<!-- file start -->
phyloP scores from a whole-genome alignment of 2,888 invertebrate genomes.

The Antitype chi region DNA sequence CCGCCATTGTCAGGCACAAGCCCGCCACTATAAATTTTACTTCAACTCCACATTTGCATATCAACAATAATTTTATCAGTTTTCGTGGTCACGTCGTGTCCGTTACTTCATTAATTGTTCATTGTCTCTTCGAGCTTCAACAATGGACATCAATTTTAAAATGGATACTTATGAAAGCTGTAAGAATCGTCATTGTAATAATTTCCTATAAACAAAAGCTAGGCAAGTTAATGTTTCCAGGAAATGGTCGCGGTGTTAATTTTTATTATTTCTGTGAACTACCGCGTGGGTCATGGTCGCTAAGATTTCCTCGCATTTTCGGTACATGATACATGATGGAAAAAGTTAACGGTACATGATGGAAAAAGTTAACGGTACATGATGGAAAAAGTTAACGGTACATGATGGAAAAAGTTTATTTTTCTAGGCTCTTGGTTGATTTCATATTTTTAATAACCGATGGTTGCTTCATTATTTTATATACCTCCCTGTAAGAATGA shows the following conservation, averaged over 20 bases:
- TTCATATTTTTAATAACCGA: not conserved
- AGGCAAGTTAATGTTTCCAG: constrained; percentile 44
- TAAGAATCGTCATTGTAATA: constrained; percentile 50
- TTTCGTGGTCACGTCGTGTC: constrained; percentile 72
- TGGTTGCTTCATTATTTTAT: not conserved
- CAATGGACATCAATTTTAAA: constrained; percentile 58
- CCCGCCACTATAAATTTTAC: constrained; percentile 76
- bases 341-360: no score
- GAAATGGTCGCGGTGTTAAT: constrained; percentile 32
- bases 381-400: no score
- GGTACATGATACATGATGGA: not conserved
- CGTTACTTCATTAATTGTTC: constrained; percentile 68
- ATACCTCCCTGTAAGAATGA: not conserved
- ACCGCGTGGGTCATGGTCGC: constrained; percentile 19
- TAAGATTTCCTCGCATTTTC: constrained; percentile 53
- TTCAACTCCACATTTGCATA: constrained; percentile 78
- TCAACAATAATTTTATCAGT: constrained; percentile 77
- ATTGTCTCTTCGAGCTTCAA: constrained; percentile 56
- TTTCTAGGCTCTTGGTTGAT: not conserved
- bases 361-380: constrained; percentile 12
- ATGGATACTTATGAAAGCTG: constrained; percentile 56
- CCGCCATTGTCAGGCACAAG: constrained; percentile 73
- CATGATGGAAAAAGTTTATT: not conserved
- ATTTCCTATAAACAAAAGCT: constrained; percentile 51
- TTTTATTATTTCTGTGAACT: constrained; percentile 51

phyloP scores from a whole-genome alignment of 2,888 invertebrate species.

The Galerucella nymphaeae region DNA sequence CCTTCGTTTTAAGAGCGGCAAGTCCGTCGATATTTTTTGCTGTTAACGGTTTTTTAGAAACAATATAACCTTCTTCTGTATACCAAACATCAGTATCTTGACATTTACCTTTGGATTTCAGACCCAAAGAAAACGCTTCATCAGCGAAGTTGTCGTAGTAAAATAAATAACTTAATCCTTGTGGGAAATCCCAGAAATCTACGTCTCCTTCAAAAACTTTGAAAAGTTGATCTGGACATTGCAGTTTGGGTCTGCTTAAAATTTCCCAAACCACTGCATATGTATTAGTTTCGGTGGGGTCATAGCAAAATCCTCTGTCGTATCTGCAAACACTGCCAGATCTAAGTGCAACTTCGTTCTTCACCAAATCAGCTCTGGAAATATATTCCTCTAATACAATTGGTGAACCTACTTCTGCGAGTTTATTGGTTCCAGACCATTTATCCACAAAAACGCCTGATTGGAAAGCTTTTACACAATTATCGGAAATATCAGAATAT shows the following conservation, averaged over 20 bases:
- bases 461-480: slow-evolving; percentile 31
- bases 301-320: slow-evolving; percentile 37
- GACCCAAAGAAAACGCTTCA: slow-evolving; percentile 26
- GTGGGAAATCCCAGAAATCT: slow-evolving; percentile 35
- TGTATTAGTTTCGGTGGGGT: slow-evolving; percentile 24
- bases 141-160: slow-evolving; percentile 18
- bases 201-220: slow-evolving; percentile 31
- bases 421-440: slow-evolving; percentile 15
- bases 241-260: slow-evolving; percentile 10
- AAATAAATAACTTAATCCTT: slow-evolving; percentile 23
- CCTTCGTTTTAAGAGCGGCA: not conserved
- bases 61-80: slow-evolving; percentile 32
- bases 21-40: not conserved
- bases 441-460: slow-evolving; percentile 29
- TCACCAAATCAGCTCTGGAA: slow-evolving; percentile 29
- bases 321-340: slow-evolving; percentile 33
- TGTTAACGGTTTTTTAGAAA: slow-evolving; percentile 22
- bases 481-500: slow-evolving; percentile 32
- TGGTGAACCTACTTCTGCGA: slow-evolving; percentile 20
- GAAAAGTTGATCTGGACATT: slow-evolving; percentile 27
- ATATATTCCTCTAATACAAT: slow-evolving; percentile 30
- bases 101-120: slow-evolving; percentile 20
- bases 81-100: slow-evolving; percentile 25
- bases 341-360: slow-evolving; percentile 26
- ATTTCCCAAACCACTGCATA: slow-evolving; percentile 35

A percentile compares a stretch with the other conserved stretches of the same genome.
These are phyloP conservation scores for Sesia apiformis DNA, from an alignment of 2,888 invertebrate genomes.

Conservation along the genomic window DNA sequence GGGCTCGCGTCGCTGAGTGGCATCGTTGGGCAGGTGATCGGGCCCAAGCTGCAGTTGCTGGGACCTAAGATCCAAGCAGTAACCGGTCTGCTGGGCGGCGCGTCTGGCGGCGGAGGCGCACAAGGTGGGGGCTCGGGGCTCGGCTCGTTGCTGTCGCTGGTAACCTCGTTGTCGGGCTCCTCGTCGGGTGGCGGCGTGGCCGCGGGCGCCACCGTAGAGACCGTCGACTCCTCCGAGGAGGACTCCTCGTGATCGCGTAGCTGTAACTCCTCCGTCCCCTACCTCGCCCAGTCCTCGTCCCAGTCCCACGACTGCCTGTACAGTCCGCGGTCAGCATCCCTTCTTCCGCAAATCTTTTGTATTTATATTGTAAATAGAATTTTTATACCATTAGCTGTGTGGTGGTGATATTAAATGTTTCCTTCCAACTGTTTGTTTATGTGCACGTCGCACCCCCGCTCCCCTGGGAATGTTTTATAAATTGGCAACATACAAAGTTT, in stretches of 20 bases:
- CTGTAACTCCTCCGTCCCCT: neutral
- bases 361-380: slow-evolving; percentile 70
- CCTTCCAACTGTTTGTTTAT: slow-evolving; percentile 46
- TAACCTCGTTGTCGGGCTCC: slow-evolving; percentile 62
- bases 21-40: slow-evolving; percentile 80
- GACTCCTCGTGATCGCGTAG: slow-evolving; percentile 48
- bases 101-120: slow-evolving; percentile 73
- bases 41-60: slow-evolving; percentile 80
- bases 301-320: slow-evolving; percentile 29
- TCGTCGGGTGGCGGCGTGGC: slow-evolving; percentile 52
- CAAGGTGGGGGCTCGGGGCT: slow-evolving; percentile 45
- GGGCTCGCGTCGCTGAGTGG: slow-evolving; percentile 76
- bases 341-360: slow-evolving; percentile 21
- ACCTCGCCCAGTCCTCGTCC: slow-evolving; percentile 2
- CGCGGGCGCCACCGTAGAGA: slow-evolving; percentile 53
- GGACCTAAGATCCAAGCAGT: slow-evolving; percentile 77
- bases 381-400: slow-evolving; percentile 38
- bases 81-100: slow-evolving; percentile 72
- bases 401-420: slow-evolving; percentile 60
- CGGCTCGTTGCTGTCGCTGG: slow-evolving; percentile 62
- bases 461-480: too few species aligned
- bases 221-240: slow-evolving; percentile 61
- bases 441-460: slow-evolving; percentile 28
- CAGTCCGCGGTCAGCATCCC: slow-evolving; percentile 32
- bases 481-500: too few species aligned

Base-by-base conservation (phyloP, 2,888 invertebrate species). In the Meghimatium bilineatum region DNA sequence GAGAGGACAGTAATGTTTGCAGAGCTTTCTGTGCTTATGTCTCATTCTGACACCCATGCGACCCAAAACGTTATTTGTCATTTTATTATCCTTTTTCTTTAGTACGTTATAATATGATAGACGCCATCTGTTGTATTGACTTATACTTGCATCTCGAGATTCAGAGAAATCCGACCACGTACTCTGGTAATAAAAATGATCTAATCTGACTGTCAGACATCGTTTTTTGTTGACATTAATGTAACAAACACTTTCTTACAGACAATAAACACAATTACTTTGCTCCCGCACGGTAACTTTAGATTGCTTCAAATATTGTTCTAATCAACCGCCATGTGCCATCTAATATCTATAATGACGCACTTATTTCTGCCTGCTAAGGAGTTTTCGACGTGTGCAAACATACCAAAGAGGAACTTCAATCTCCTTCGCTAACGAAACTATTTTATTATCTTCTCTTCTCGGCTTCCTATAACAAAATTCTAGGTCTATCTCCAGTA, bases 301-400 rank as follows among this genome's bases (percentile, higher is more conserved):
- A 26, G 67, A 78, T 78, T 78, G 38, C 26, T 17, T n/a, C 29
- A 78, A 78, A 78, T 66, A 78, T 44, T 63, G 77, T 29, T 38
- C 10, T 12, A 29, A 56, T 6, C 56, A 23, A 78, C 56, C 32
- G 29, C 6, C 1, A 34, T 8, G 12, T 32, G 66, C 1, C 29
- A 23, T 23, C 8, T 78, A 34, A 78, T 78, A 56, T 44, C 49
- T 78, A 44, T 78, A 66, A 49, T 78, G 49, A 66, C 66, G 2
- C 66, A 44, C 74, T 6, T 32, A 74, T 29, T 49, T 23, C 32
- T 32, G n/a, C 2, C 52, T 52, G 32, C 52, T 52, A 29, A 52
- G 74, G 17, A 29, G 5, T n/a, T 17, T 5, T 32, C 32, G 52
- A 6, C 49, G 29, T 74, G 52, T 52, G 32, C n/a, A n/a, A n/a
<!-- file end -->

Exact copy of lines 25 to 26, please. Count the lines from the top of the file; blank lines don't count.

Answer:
- CATGATGGAAAAAGTTTATT: not conserved
- ATTTCCTATAAACAAAAGCT: constrained; percentile 51